During 2009, Therapeia has worked with seven dynamic first year trainees on the CA(SA) programme at Nedbank – each with a unique story on CPD. I have asked four of them a few questions on how they view their own learning. Thank you to Mashudu, Brad, Barend and Zen for sharing (sometimes not all four are quoted):
Why is it important to be a lifelong learner from the start of your career?
Mashudu: I feel it is essential as an emerging business leader to invest in CPD. In so doing, you become more competent and more effective. It is a competitive world out there. Through CPD you will be better equipped to deal with a world that is constantly changing.
Brad: If you aren’t learning, and keeping up with new developments, you are standing still. You become as obsolete as the typewriter. The key is to keep moving forward.
Barend: I think it is very important always to be on top of new developments as well as not to lag behind. As soon as you lag current developments you are not being optimally effective in your job and not delivering optimal solutions.
Zen: Lifelong learning is your CPD, which should consist of leading a balanced lifestyle and the culmination of a variety of experiences, not just work related ones. To be a true professional, you can’t be one dimensional. One of my mentors has an excellent saying that goes: “If something doesn’t grow, it’s dead”. When you stop learning and challenging yourself, you stagnate, while everything else keeps moving.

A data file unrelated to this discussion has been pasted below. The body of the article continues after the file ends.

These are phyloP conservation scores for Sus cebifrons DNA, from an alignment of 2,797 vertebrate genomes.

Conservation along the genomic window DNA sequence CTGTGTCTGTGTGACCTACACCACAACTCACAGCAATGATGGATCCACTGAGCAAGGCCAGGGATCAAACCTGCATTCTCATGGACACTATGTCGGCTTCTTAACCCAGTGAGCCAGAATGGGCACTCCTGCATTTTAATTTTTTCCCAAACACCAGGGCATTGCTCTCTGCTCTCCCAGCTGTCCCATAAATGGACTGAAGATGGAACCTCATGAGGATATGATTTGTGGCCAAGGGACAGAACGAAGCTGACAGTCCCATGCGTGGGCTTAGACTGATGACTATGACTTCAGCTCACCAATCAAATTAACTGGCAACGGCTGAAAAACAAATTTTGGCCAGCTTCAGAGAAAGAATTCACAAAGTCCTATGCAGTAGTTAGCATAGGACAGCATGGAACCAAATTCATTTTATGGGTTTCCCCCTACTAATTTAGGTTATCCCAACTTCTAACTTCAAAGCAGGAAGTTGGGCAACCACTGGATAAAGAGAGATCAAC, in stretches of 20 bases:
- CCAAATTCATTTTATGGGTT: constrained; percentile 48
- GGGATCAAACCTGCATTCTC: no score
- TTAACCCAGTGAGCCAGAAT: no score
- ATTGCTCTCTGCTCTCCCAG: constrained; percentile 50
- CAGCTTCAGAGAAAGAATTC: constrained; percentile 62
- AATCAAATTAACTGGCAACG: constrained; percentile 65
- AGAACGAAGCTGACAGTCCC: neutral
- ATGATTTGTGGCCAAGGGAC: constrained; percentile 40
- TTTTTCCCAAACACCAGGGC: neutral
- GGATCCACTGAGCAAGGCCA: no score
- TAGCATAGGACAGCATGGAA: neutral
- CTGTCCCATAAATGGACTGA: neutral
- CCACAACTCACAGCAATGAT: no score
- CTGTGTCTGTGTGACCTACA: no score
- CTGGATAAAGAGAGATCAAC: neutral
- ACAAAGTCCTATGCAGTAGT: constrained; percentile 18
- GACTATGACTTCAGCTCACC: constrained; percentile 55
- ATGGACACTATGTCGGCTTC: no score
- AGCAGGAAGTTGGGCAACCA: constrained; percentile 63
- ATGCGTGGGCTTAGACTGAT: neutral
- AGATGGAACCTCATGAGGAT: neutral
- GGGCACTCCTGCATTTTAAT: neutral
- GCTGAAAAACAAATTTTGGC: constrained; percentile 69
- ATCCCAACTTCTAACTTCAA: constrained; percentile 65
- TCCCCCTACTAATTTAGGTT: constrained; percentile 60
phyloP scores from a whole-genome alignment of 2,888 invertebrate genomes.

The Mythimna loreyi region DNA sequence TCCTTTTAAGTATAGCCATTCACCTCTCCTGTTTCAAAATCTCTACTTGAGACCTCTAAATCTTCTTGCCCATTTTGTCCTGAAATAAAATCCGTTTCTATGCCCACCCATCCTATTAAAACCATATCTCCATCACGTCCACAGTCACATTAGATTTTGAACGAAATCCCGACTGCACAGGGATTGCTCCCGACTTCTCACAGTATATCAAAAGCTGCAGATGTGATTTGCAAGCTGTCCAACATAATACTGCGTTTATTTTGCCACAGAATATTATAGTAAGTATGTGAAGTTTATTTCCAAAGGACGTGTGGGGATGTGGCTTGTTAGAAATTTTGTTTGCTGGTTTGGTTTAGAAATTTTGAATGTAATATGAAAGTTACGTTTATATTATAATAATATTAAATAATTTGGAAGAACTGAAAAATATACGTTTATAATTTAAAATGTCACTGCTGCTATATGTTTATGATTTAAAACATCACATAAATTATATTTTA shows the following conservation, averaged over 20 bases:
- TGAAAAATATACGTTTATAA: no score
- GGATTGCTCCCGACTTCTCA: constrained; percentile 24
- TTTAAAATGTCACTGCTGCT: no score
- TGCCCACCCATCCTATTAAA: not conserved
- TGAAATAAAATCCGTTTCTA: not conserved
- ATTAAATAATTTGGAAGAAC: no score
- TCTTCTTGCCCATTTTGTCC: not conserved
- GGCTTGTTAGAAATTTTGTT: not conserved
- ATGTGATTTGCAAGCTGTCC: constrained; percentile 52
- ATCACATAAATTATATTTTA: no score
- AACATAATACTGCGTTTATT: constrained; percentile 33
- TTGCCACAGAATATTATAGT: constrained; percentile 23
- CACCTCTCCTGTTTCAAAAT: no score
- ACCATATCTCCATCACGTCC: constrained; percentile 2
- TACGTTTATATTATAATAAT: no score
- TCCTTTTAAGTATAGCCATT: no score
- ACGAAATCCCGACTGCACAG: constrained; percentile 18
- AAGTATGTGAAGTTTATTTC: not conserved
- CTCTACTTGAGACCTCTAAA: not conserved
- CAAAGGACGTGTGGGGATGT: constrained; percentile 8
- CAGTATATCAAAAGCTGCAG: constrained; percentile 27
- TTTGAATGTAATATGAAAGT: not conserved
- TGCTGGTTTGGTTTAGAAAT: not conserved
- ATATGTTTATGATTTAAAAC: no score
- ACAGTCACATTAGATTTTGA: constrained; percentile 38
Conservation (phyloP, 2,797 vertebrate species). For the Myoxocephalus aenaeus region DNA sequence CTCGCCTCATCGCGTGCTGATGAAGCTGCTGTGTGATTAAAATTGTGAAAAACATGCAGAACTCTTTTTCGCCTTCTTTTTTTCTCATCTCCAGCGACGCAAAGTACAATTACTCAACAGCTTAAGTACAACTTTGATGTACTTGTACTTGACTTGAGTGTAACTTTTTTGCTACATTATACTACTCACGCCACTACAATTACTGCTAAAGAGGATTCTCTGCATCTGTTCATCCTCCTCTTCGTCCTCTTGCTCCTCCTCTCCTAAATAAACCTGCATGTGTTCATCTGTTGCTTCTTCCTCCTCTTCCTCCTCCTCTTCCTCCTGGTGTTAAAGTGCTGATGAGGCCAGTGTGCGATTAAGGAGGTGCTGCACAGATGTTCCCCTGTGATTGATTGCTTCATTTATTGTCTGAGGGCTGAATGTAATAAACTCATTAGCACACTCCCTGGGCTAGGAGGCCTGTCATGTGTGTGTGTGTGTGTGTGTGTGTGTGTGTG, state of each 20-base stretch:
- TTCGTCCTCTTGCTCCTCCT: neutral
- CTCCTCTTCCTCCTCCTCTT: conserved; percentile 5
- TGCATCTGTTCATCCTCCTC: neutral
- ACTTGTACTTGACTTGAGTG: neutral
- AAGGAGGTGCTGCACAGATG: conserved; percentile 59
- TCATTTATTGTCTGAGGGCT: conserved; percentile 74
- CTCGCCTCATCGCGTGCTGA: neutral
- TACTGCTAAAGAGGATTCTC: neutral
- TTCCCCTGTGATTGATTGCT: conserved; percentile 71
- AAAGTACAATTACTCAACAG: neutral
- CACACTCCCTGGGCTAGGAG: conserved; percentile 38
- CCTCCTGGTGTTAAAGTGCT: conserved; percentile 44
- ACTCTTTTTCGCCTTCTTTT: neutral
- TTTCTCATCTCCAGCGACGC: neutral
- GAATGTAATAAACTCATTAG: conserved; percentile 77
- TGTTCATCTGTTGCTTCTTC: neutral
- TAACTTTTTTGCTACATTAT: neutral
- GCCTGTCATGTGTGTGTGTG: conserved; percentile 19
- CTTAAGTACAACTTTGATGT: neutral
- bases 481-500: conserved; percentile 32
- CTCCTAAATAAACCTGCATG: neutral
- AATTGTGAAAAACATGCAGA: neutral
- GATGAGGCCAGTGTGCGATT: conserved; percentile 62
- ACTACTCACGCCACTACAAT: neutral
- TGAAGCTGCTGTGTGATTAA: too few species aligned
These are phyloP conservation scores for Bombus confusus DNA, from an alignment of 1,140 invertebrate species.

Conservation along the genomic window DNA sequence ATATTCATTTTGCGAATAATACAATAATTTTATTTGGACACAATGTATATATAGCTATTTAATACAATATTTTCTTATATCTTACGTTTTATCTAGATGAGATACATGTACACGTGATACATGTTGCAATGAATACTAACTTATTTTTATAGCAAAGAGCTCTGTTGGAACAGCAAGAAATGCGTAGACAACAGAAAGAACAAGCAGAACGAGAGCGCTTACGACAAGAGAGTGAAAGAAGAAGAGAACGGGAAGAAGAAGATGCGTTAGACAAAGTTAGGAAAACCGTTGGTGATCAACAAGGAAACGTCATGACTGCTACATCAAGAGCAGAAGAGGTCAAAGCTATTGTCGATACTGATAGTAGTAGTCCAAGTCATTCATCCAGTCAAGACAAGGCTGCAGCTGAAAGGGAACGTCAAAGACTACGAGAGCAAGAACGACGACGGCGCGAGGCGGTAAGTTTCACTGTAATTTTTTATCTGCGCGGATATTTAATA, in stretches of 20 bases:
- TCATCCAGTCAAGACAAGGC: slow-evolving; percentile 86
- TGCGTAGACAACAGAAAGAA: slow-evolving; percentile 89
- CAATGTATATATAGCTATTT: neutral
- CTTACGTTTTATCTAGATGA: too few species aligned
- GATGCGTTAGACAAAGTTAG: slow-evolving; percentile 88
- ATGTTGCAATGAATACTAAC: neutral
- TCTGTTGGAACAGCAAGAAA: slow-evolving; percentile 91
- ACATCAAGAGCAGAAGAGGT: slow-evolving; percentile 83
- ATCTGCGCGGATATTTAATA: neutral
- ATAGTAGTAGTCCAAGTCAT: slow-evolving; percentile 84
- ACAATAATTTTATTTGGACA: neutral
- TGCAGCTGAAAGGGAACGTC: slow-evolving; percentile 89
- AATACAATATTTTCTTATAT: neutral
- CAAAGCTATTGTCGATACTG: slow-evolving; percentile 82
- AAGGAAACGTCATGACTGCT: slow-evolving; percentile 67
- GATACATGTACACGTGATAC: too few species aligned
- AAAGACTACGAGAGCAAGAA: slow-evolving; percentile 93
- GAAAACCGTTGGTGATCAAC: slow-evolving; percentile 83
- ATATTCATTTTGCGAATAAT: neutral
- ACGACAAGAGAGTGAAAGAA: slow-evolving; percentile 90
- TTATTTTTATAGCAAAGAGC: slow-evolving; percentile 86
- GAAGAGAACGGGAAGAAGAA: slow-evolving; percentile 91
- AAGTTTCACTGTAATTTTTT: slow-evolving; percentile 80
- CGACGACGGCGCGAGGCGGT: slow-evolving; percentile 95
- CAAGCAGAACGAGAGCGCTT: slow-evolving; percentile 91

What is workplace experiential learning for you?
Brad: For me, this is trying to “feed” off the experience of people who have greater skills than I do, and to take on-board positive attributes they may possess.
Barend: There are two parts to this for me. Firstly, to get involved with projects that will expose me to situations that I have not encountered before and secondly to gain access to people that have a lot of experience, from whom I would like to learn more.
How have you approached your on-the-job learning in your first year?
Mashudu: Hopefully proactively. I’ve taken a lot of initiatives; asked a lot of questions, because I’ve realised that most of what I learn is actually my responsibility and not necessarily anyone else’s.
Zen: I take charge of my own learning. Very rarely does someone ask you to learn something. You have to put yourself in the thick of things, not be afraid to work overtime, ask questions and, most importantly, listen always, not just when people talk to you. And don’t ever go anywhere in the office without a pen and notebook.
How do you see your role as a mentee in your mentoring relationships?
Brad: I think it is important to ask a lot of questions. You have got to pull your weight, and appreciate your mentor’s time. The relationship has to be give and take. You work hard for your mentor, and you get his/her time and experience in return.
Barend: I have to take the initiative to meet with my mentor on a regular basis and ask most of the questions. I also have to make it worthwhile for my mentor by listening attentively to what he/she wants to convey to me, and then go and apply that in all areas of my life.
What skills do you believe are important to develop from the start of your career?
Mashudu: In addition to the technical skills, it is very important to develop and invest in your “people” skills, your soft skills. Research shows that your softer skills are an important part of your contribution to your success and the success of your organisation.
Zen: How to sell yourself. Find a balance between confidence and humility. If you don’t believe in yourself, neither will others. But if you think you know everything, how can you learn anything? At the end of the day, it’s all about relationships and how to build them, with people below, at and above your level.